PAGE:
3D Printing nerve networks with living neurons.

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Medical research with a revolutionary breakthrough has taken place that promises to reshape the way we understand and explore the human nervous system. Engineers have achieved a milestone that was once thought to be the stuff of science fiction – the creation of 3D nerve networks using “bioinks” infused with living neurons. This innovative technique opens the door to crafting 3D neural circuits that closely emulate the intricate connections found within the human brain. At the heart of this scientific marvel lies the ingenious use of “bioinks.” These bioinks are not ordinary inks but specially formulated materials teeming with living neurons. Researchers have harnessed the power of these bioinks to bridge the gap between gray and white matter, a feat previously deemed extraordinarily challenging.

One of the key highlights of this groundbreaking achievement is the faithful replication of the brain’s gray-and-white matter arrangement. Two distinct bioinks were employed in this process: one infused with living cells and the other without. This approach closely mimics the natural architecture of the human brain, where gray matter (comprising cell bodies and dendrites) and white matter (comprising axons) coexist. The results of this pioneering work are nothing short of astonishing. The 3D neural structures that emerged from this process are a testament to the possibilities of modern engineering. These structures not only replicate the gray-and-white matter arrangement but also exhibit authentic connections. Neurites, the thread-like extensions of nerve cells, intricately link different cortex layers within these 3D neural circuits, mirroring the complexity of the human brain.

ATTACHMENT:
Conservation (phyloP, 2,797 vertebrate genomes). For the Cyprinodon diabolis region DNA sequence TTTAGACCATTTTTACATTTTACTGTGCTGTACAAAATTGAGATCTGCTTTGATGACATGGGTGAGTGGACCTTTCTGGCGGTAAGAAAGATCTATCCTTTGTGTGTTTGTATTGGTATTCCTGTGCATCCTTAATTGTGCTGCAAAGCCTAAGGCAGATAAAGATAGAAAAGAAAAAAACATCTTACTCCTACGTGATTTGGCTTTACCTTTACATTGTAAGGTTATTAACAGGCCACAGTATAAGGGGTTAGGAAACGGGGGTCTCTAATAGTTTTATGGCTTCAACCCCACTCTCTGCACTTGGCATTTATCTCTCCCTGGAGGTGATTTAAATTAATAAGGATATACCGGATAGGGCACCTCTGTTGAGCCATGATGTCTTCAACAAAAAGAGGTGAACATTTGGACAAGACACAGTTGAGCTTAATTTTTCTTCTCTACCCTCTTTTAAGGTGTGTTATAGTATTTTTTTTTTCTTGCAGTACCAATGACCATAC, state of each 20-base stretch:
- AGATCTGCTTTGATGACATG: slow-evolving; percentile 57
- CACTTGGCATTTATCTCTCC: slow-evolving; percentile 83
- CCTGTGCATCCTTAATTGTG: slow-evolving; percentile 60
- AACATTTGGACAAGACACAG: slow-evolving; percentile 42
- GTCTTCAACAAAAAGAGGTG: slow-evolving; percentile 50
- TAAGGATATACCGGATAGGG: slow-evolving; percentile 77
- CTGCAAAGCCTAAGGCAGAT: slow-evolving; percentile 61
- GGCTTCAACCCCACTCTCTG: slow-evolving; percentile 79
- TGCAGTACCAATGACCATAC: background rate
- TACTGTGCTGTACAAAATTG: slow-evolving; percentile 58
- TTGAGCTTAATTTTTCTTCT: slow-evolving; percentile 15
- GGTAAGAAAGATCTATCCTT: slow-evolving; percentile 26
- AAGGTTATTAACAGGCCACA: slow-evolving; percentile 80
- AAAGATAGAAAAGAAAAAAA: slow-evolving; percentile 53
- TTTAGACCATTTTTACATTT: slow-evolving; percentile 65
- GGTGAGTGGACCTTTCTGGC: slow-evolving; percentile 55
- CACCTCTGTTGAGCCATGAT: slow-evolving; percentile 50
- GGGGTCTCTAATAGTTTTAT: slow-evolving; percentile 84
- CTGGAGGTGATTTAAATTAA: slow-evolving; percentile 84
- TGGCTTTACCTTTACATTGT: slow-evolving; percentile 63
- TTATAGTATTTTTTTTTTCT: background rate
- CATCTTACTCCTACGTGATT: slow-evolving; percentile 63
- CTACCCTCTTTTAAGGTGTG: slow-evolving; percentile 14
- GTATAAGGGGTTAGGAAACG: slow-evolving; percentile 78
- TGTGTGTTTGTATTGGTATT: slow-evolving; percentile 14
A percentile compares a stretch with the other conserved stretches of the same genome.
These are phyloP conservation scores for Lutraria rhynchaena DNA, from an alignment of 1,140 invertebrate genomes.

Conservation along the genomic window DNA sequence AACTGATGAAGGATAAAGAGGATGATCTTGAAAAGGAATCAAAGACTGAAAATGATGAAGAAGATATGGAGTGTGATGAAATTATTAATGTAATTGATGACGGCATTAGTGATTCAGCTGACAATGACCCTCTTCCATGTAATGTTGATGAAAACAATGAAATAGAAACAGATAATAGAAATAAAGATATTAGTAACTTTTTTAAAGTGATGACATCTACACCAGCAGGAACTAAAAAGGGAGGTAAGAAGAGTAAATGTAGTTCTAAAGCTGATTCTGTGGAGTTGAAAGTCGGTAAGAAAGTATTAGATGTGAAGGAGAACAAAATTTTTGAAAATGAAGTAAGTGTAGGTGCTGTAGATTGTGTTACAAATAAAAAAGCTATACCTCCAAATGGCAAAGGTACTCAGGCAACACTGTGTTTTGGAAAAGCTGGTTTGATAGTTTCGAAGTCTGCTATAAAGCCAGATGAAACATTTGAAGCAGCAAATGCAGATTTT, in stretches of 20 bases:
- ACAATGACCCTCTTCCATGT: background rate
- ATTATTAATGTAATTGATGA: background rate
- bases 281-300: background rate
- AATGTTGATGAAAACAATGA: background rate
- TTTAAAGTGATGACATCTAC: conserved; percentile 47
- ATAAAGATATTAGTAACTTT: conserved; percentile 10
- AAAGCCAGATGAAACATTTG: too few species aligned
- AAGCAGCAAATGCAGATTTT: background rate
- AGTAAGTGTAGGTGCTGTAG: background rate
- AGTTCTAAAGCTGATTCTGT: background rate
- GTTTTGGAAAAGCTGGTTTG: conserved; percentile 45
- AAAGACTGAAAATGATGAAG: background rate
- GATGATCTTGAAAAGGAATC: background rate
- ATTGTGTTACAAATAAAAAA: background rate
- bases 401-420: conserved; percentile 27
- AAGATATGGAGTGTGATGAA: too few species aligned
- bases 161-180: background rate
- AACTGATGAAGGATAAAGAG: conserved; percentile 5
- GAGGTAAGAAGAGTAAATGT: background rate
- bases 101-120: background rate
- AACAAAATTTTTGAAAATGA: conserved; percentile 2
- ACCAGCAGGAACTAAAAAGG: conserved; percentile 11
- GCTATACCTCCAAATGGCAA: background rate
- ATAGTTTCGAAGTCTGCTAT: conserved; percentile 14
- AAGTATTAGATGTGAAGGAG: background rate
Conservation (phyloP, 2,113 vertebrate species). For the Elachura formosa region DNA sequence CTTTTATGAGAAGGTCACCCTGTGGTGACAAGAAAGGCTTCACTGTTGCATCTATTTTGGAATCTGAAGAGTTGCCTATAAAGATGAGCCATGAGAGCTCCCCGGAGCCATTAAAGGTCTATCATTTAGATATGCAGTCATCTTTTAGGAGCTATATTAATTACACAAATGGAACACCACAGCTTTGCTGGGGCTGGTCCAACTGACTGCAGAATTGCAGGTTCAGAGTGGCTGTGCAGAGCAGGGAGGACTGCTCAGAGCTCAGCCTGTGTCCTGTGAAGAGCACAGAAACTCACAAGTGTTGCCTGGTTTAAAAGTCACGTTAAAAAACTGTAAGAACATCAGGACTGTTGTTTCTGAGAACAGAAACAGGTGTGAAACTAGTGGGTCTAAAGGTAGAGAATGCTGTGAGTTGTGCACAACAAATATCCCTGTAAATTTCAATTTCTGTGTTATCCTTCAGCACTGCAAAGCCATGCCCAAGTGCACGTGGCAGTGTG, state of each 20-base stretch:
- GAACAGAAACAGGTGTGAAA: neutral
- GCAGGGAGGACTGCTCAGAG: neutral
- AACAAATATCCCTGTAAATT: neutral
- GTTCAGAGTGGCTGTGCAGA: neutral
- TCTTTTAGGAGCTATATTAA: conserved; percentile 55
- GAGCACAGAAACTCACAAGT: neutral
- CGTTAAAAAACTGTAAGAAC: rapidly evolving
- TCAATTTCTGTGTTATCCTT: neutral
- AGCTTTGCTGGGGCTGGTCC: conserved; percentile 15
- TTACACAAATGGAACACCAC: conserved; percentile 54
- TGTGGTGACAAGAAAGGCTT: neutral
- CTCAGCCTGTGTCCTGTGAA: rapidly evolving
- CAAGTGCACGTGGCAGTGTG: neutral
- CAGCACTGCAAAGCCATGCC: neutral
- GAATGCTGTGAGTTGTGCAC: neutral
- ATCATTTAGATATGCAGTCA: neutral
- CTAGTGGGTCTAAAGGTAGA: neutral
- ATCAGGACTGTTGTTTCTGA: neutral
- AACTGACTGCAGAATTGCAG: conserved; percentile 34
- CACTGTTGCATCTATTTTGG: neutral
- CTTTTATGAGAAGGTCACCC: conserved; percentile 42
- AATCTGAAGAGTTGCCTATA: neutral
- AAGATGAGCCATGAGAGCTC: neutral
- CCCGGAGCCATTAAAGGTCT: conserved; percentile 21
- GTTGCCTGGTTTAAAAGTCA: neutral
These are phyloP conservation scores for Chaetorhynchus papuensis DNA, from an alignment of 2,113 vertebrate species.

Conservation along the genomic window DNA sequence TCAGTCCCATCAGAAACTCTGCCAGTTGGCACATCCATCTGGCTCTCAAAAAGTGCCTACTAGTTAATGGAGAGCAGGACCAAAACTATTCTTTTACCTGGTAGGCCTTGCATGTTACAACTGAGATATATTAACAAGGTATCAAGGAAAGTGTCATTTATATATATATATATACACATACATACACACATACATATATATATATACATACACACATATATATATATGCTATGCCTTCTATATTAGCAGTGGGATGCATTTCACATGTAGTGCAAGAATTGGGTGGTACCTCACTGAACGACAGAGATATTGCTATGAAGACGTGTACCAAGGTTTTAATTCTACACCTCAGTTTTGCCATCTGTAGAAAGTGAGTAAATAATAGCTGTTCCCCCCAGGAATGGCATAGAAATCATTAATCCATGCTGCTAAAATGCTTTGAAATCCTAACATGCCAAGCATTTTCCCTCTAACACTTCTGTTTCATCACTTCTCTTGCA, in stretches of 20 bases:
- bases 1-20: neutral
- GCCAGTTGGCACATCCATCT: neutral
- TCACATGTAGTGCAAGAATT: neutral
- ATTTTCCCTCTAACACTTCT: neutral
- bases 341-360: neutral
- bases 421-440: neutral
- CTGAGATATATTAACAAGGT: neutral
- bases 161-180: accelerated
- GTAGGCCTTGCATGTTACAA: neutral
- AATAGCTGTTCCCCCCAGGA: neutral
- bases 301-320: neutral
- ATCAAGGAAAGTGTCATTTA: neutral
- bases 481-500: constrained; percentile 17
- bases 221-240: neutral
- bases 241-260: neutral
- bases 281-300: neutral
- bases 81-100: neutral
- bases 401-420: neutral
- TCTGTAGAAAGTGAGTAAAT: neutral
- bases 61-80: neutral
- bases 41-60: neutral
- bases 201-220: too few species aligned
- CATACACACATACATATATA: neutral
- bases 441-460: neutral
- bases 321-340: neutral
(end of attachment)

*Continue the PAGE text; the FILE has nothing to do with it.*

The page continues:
Perhaps the most remarkable aspect of this achievement is the newfound life within these 3D-printed nerve networks. These bioprinted networks exhibit spontaneous nerve activity, akin to the firing of neurons in a living brain. They respond to stimuli, a behavior that was once thought to be exclusive to organic neural networks. The implications of this advance are profound. It ushers in a new era of neurological research, offering a deeper understanding of disease mechanisms, drug effects on the nervous system, and the intricacies of neural activity. These 3D-printed nerve networks serve as a powerful tool for unraveling the mysteries of the human brain.

As we stand on the precipice of a new frontier in neuroscience and bioprinting, the work of these engineers at Monash University serves as a beacon of hope. Their success in creating 3D nerve networks that come to life within the laboratory holds the promise of transformative discoveries and breakthroughs that could change the landscape of medicine as we know it.

3D-Printed Nerve Networks Come Alive. Research Article/Open Access. Yue YaoHarold A. ColemanLaurence MeagherJohn S. ForsytheHelena C. Parkington. First published: 27 June 2023. 3D Functional Neuronal Networks in Free-Standing Bioprinted Hydrogel Constructs.

Source: Monash University. In the laboratories of Monash University, engineering researchers have accomplished the seemingly impossible. They have used “bioinks” infused with living nerve cells, or neurons, to 3D-print nerve networks that not only grow but also transmit and respond to nerve signals. This achievement is more than a scientific marvel; it is a testament to human ingenuity and the boundless possibilities of modern medicine.

Possibilities with 3D Printing for internal tissue repair

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3D printing technology has been used in surgery and repairing damaged tissue inside the body, which is impossible.

Repairing tissue damage from the inside of the body would require a printer capable of printing at a microscopic level, with a resolution much finer than what is currently possible with 3D printing. Additionally, the printer must work within the human body’s complex environment, navigating around organs and tissues without causing further damage.

3D Printing technology progressed to develop a new type of bioprinting, which involves printing living cells and tissues but is still experimental. While 3D printing for various medical applications, including tissue repair, using it to repair tissue damage from the inside of the body. It is not currently achievable with current technology other than 3D printing. It has not yet been used for widespread clinical applications.

This insertable 3D printer will repair tissue damage from the inside